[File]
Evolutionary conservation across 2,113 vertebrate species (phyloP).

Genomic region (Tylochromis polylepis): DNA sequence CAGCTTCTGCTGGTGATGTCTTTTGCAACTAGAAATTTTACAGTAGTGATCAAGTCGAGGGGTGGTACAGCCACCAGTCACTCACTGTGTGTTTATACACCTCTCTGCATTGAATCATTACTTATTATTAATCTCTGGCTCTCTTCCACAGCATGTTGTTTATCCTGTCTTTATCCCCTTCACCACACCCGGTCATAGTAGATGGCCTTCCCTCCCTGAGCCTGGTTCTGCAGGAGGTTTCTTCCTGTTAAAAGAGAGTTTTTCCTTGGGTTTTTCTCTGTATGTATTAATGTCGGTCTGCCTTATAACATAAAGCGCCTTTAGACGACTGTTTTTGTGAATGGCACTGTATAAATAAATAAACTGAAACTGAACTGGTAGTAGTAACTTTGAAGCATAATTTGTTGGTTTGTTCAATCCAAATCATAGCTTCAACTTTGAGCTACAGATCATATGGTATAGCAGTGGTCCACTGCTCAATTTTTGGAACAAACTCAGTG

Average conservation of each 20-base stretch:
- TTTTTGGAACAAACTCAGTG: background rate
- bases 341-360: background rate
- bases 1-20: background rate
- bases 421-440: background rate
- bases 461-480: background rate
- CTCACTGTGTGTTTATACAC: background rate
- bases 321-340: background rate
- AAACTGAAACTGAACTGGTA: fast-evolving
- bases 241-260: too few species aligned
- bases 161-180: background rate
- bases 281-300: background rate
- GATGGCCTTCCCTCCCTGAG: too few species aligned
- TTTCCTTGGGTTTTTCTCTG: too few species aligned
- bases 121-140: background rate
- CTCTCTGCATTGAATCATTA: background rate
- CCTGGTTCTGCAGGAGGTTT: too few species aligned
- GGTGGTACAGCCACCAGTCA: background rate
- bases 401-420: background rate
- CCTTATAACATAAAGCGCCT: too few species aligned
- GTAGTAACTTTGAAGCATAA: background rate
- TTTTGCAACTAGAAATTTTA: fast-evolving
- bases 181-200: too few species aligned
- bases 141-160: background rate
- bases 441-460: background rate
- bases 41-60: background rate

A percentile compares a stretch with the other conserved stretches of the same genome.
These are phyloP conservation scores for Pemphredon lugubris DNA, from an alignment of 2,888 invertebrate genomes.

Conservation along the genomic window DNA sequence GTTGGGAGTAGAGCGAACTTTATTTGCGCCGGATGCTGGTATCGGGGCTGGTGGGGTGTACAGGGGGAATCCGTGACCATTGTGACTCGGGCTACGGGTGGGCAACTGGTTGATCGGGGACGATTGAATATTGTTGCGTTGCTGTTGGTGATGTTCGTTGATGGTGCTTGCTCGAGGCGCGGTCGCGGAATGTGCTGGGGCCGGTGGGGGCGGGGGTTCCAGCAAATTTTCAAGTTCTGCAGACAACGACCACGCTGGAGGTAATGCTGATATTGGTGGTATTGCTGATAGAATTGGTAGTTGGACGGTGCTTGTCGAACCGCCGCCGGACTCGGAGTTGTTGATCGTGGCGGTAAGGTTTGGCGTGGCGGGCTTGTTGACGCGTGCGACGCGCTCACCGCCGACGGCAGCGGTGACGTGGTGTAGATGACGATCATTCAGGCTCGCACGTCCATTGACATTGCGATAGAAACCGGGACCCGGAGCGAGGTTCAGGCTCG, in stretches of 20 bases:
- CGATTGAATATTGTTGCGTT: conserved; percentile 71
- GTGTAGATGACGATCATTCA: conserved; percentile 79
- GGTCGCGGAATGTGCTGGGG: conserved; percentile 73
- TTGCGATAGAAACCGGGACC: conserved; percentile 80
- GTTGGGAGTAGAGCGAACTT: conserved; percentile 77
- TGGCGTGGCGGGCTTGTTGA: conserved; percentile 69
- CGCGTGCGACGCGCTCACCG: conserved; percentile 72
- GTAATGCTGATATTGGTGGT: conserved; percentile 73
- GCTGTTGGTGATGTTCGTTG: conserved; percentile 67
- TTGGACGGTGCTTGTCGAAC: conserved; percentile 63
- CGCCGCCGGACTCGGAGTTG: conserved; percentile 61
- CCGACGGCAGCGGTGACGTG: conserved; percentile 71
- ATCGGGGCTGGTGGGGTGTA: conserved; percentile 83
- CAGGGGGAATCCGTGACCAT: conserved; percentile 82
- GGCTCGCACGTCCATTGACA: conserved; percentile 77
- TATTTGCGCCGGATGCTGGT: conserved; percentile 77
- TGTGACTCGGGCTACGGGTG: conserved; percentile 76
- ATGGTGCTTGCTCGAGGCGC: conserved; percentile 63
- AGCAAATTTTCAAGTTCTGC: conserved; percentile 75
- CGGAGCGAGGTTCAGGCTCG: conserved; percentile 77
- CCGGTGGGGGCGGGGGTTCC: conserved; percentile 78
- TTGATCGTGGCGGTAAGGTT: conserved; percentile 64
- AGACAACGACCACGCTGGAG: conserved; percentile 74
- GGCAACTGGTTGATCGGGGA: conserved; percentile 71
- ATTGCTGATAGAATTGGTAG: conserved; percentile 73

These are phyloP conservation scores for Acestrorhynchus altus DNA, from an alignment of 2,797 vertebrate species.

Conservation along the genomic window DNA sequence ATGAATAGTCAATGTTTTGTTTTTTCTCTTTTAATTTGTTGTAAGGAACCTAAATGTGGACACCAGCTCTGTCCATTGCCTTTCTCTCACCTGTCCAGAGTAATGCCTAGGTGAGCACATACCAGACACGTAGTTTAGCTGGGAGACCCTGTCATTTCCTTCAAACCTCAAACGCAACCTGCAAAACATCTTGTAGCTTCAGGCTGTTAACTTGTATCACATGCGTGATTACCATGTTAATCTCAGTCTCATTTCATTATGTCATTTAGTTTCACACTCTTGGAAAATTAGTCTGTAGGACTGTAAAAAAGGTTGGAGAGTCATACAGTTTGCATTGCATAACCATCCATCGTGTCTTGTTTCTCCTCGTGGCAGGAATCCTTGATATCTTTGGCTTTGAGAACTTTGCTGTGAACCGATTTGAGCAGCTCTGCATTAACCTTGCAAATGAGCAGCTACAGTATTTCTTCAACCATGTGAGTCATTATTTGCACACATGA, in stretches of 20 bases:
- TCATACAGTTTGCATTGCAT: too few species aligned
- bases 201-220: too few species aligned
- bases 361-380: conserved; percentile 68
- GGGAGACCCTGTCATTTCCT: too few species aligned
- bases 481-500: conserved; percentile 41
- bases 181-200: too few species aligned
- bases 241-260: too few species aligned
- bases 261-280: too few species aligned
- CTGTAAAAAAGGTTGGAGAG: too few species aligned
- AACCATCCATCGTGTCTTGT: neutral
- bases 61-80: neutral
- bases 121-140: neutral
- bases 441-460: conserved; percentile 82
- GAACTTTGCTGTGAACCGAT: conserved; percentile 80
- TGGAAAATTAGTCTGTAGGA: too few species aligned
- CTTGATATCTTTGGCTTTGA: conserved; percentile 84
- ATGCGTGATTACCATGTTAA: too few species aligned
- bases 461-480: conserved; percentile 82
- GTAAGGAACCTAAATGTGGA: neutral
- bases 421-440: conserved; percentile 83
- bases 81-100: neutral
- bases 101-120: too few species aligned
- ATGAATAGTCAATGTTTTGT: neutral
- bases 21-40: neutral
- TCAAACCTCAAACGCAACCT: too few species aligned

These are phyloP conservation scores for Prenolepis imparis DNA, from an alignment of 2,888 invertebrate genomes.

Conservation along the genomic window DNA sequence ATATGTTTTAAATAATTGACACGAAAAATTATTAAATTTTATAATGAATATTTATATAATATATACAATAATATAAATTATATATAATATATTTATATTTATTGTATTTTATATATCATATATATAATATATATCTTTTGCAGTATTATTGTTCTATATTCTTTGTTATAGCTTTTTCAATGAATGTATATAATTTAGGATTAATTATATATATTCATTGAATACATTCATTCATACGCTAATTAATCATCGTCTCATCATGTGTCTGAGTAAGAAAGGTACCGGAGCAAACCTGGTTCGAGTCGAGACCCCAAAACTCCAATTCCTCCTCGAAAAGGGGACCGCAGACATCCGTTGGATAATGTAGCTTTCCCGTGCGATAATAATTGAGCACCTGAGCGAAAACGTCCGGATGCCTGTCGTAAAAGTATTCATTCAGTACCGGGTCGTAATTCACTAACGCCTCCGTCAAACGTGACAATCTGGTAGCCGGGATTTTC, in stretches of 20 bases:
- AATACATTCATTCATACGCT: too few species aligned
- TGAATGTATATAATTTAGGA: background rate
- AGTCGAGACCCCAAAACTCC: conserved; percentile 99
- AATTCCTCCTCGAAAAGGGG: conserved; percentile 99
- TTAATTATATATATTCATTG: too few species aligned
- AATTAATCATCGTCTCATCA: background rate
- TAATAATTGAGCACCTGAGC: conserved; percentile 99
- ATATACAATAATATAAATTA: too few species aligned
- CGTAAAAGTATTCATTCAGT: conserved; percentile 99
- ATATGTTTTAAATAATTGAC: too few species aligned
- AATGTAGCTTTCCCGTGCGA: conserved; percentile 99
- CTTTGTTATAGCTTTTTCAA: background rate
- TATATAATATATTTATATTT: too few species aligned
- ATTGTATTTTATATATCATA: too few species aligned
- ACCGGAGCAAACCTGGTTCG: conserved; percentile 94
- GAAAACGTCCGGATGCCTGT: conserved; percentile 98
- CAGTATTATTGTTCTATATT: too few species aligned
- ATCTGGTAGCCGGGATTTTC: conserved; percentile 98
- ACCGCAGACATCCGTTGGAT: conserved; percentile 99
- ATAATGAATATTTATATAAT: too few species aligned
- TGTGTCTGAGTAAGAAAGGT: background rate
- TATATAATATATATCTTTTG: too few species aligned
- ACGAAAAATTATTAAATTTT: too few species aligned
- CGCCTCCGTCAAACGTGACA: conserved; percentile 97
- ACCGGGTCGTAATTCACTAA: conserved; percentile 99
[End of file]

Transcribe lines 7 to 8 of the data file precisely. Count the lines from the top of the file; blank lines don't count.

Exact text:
- bases 421-440: background rate
- bases 461-480: background rate